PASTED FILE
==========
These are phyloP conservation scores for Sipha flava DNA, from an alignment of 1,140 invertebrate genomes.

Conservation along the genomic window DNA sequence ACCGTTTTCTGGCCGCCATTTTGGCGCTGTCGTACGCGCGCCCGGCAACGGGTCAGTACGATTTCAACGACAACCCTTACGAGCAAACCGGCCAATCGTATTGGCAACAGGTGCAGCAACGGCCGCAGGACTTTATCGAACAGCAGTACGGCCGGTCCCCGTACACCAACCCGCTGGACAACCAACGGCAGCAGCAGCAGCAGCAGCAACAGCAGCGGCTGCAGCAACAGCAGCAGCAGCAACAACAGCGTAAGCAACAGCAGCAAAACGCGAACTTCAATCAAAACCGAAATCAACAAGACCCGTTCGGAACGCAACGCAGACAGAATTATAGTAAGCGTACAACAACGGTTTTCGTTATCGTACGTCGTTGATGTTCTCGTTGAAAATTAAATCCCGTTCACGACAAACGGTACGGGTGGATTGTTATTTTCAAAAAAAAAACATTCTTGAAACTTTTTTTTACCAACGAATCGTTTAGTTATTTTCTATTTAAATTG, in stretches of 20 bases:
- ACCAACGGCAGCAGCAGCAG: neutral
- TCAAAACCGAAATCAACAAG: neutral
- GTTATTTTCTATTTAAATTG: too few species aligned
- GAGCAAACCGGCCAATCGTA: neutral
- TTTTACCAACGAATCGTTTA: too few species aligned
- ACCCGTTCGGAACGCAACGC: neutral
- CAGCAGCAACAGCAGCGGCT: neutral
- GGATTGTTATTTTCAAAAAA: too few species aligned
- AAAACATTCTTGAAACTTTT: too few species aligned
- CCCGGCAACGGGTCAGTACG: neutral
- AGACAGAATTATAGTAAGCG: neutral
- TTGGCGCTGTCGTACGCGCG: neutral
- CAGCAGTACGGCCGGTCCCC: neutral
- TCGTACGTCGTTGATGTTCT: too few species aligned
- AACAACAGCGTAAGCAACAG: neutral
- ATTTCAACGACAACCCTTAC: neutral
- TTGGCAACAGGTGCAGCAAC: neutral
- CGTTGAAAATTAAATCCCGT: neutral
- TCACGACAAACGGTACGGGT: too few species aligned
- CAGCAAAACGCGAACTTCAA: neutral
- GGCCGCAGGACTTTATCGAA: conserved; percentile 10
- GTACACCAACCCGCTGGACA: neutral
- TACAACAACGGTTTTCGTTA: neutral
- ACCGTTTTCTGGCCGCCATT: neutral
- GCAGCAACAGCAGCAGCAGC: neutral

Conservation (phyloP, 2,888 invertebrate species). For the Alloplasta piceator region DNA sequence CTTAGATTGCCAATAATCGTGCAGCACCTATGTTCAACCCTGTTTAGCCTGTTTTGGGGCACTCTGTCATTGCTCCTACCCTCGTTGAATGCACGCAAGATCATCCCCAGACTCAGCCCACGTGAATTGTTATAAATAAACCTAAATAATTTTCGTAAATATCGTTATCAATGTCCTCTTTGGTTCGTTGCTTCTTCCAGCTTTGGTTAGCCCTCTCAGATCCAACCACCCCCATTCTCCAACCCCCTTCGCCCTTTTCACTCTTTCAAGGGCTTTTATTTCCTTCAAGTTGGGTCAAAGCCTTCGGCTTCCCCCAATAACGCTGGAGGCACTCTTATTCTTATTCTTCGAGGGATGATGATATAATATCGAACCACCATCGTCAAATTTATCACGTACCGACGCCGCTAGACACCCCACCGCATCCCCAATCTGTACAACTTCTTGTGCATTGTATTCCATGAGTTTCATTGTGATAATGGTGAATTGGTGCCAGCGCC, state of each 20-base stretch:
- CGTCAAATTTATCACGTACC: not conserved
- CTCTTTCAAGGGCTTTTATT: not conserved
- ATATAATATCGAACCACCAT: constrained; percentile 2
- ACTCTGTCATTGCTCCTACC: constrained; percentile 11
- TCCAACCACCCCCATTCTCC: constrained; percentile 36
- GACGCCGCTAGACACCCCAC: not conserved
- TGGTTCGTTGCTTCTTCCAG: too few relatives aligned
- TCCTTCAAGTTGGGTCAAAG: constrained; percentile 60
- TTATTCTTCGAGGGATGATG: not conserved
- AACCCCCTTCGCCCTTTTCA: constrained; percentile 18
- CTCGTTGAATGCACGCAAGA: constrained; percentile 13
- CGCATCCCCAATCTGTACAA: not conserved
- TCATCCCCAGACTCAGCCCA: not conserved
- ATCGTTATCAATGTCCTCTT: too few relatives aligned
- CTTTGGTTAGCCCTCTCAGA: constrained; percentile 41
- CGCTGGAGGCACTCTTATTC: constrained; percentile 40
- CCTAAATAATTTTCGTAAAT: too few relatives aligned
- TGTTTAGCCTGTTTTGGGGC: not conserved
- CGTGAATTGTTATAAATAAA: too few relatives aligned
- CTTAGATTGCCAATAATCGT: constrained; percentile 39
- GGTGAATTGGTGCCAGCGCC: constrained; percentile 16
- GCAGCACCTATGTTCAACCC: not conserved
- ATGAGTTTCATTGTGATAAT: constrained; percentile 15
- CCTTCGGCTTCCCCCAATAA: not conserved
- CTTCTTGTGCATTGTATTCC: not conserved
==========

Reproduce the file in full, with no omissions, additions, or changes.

These are phyloP conservation scores for Sipha flava DNA, from an alignment of 1,140 invertebrate genomes.

Conservation along the genomic window DNA sequence ACCGTTTTCTGGCCGCCATTTTGGCGCTGTCGTACGCGCGCCCGGCAACGGGTCAGTACGATTTCAACGACAACCCTTACGAGCAAACCGGCCAATCGTATTGGCAACAGGTGCAGCAACGGCCGCAGGACTTTATCGAACAGCAGTACGGCCGGTCCCCGTACACCAACCCGCTGGACAACCAACGGCAGCAGCAGCAGCAGCAGCAACAGCAGCGGCTGCAGCAACAGCAGCAGCAGCAACAACAGCGTAAGCAACAGCAGCAAAACGCGAACTTCAATCAAAACCGAAATCAACAAGACCCGTTCGGAACGCAACGCAGACAGAATTATAGTAAGCGTACAACAACGGTTTTCGTTATCGTACGTCGTTGATGTTCTCGTTGAAAATTAAATCCCGTTCACGACAAACGGTACGGGTGGATTGTTATTTTCAAAAAAAAAACATTCTTGAAACTTTTTTTTACCAACGAATCGTTTAGTTATTTTCTATTTAAATTG, in stretches of 20 bases:
- ACCAACGGCAGCAGCAGCAG: neutral
- TCAAAACCGAAATCAACAAG: neutral
- GTTATTTTCTATTTAAATTG: too few species aligned
- GAGCAAACCGGCCAATCGTA: neutral
- TTTTACCAACGAATCGTTTA: too few species aligned
- ACCCGTTCGGAACGCAACGC: neutral
- CAGCAGCAACAGCAGCGGCT: neutral
- GGATTGTTATTTTCAAAAAA: too few species aligned
- AAAACATTCTTGAAACTTTT: too few species aligned
- CCCGGCAACGGGTCAGTACG: neutral
- AGACAGAATTATAGTAAGCG: neutral
- TTGGCGCTGTCGTACGCGCG: neutral
- CAGCAGTACGGCCGGTCCCC: neutral
- TCGTACGTCGTTGATGTTCT: too few species aligned
- AACAACAGCGTAAGCAACAG: neutral
- ATTTCAACGACAACCCTTAC: neutral
- TTGGCAACAGGTGCAGCAAC: neutral
- CGTTGAAAATTAAATCCCGT: neutral
- TCACGACAAACGGTACGGGT: too few species aligned
- CAGCAAAACGCGAACTTCAA: neutral
- GGCCGCAGGACTTTATCGAA: conserved; percentile 10
- GTACACCAACCCGCTGGACA: neutral
- TACAACAACGGTTTTCGTTA: neutral
- ACCGTTTTCTGGCCGCCATT: neutral
- GCAGCAACAGCAGCAGCAGC: neutral

Conservation (phyloP, 2,888 invertebrate species). For the Alloplasta piceator region DNA sequence CTTAGATTGCCAATAATCGTGCAGCACCTATGTTCAACCCTGTTTAGCCTGTTTTGGGGCACTCTGTCATTGCTCCTACCCTCGTTGAATGCACGCAAGATCATCCCCAGACTCAGCCCACGTGAATTGTTATAAATAAACCTAAATAATTTTCGTAAATATCGTTATCAATGTCCTCTTTGGTTCGTTGCTTCTTCCAGCTTTGGTTAGCCCTCTCAGATCCAACCACCCCCATTCTCCAACCCCCTTCGCCCTTTTCACTCTTTCAAGGGCTTTTATTTCCTTCAAGTTGGGTCAAAGCCTTCGGCTTCCCCCAATAACGCTGGAGGCACTCTTATTCTTATTCTTCGAGGGATGATGATATAATATCGAACCACCATCGTCAAATTTATCACGTACCGACGCCGCTAGACACCCCACCGCATCCCCAATCTGTACAACTTCTTGTGCATTGTATTCCATGAGTTTCATTGTGATAATGGTGAATTGGTGCCAGCGCC, state of each 20-base stretch:
- CGTCAAATTTATCACGTACC: not conserved
- CTCTTTCAAGGGCTTTTATT: not conserved
- ATATAATATCGAACCACCAT: constrained; percentile 2
- ACTCTGTCATTGCTCCTACC: constrained; percentile 11
- TCCAACCACCCCCATTCTCC: constrained; percentile 36
- GACGCCGCTAGACACCCCAC: not conserved
- TGGTTCGTTGCTTCTTCCAG: too few relatives aligned
- TCCTTCAAGTTGGGTCAAAG: constrained; percentile 60
- TTATTCTTCGAGGGATGATG: not conserved
- AACCCCCTTCGCCCTTTTCA: constrained; percentile 18
- CTCGTTGAATGCACGCAAGA: constrained; percentile 13
- CGCATCCCCAATCTGTACAA: not conserved
- TCATCCCCAGACTCAGCCCA: not conserved
- ATCGTTATCAATGTCCTCTT: too few relatives aligned
- CTTTGGTTAGCCCTCTCAGA: constrained; percentile 41
- CGCTGGAGGCACTCTTATTC: constrained; percentile 40
- CCTAAATAATTTTCGTAAAT: too few relatives aligned
- TGTTTAGCCTGTTTTGGGGC: not conserved
- CGTGAATTGTTATAAATAAA: too few relatives aligned
- CTTAGATTGCCAATAATCGT: constrained; percentile 39
- GGTGAATTGGTGCCAGCGCC: constrained; percentile 16
- GCAGCACCTATGTTCAACCC: not conserved
- ATGAGTTTCATTGTGATAAT: constrained; percentile 15
- CCTTCGGCTTCCCCCAATAA: not conserved
- CTTCTTGTGCATTGTATTCC: not conserved